The House finance committee moved their substitute budget bill out of committee yesterday along a party line vote. Few changes were made to the education funding and policy piece, leaving the House budget bill underfunding Ohio's public schools by about $200 million less than the Governor's widely panned funding plan.
The House budget bill continues to hand gifts to the private school and for-profit charter school movement. There is a massive expansion of vouchers, only limited by household income needing ot be below 200% of the federal poverty line (currently ~$46,000). This means that for the first time, high performing districts could lose students and dollars to private schools that likely underperform their public school counterparts.
Steve Dyer has a good run down of the giveaways to charter schools, and especially the catastrophically bad eschools.
My hunch is this will allow one or both of two things to happen: 1) e-Schools to separate out their higher and lower performing schools and 2) e-Schools to collect more money. I'm becoming more and more impressed with William Lager -- the head of the Electronic Classroom of Tomorrow. He is fast becoming the state's new David Brennan, giving big checks to politicians accompanied by nice budget carve outs.
Provides that an e-school is eligible to receive career technical education funding in addition to the core opportunity grant and special education funding.
Once again, kudos to William Lager for getting e-School hands into another pot of public money! While Career-Tech money only constitutes about $120 million over the budget cycle, it will only add to e-School profits. I mean, what better way to learn woodworking than over a computer! I know watching those YouTube demonstrations of how to cut outside mitres have really helped my carpentry. Ask my wife!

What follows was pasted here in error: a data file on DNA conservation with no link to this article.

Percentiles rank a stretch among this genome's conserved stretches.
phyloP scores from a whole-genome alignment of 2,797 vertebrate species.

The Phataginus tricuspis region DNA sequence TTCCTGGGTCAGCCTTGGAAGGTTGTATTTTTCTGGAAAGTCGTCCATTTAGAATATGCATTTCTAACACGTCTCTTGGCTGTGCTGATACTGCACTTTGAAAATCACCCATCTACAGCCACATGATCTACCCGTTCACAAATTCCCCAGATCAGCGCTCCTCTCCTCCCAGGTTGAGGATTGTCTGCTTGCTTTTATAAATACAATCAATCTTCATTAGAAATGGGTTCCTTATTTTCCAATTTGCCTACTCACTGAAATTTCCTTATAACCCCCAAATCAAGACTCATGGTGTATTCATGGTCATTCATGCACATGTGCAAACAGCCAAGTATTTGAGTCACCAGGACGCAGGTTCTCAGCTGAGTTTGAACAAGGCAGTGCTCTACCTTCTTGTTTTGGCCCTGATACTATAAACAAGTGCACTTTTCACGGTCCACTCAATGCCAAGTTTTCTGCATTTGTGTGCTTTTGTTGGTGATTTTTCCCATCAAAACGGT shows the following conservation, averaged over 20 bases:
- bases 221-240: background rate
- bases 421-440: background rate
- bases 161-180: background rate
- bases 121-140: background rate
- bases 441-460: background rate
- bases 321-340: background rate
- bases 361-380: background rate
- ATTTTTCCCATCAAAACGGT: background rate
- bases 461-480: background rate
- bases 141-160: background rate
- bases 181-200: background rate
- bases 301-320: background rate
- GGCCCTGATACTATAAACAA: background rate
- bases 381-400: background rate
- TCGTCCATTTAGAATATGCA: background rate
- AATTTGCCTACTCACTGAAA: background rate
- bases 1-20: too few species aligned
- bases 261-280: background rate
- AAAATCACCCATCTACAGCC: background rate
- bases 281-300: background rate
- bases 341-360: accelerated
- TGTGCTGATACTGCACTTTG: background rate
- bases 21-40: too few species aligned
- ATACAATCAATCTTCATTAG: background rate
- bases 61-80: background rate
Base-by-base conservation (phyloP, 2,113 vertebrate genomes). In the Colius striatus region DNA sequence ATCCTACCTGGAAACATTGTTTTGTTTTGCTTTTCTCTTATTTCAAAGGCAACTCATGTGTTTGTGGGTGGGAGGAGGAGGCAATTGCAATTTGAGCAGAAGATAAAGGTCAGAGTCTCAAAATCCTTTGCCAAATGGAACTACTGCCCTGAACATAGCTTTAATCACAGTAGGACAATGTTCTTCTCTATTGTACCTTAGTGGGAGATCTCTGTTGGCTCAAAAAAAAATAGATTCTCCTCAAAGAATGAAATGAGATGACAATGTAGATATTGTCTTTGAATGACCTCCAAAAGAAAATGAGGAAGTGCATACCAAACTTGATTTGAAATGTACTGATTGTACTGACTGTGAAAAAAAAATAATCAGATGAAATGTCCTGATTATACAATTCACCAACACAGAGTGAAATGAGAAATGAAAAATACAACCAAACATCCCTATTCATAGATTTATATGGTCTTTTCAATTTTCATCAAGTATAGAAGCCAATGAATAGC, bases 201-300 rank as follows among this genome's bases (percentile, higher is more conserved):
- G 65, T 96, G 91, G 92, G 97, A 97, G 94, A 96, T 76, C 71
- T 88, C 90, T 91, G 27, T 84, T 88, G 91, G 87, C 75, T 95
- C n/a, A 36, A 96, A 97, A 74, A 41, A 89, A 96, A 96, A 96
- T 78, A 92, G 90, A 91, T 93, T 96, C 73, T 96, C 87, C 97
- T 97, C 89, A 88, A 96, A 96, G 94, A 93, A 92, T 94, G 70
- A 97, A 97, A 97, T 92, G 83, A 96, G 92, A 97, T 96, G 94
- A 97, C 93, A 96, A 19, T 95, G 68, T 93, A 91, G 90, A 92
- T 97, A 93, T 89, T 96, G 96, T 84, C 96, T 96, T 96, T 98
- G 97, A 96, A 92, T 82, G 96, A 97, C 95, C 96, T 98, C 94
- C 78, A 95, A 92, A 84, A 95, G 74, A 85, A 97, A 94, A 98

Permits a community school to charge tuition to a student who is not an Ohio resident.
The addition to the Houses's budget bill that caught the most attention however was a move to criminalize the teacher of sex education
The measure also would prohibit handing out contraception on school property.
A parent could sue an instructor who violates the provision and receive damages and attorney fees. And a court could issue a civil fine against the instructor of up to $5,000.
Moments before taking a vote on the amended bill, committee Chairman Ron Amstutz assured the budget was not about ideology.
When asked what motivated GOP lawmakers to propose the sex education changes, Amstutz said he didn't "have much to offer," adding that he would have to take another look at the bill's language.
"There's been a lot of questions about that," Amstutz said.
The amendment's language prohibits instruction by those who endorse "non-abstinence" or "gateway sexual activity." It defines "gateway sexual activity" by citing the Ohio Revised Code's definition of "sexual contact" listed under the section on sexual offenses. It describes such activity as any touching of an erogenous zone for the purpose of sexual satisfaction.
In short, the state budget now mandates that Ohio adopt an abstinence-only approach to sex education program.
But abstinence education doesn’t work. Research shows this. Teen pregnancies are highest in states with abstinence-only sex education. By contrast, teens who have had comprehensive sex education are 60 percent less likely to become pregnant.
In a state budget that already defunds Planned Parenthood and directs tax dollars to Crisis Pregnancy Centers that lie to women, Ohio lawmakers are moving the state in the wrong direction for Ohio’s women and young people.
Here's the Ohio Legislative Service Commissions document that compares the House version of the budget bill to that of the Governor's , in somewhat plain English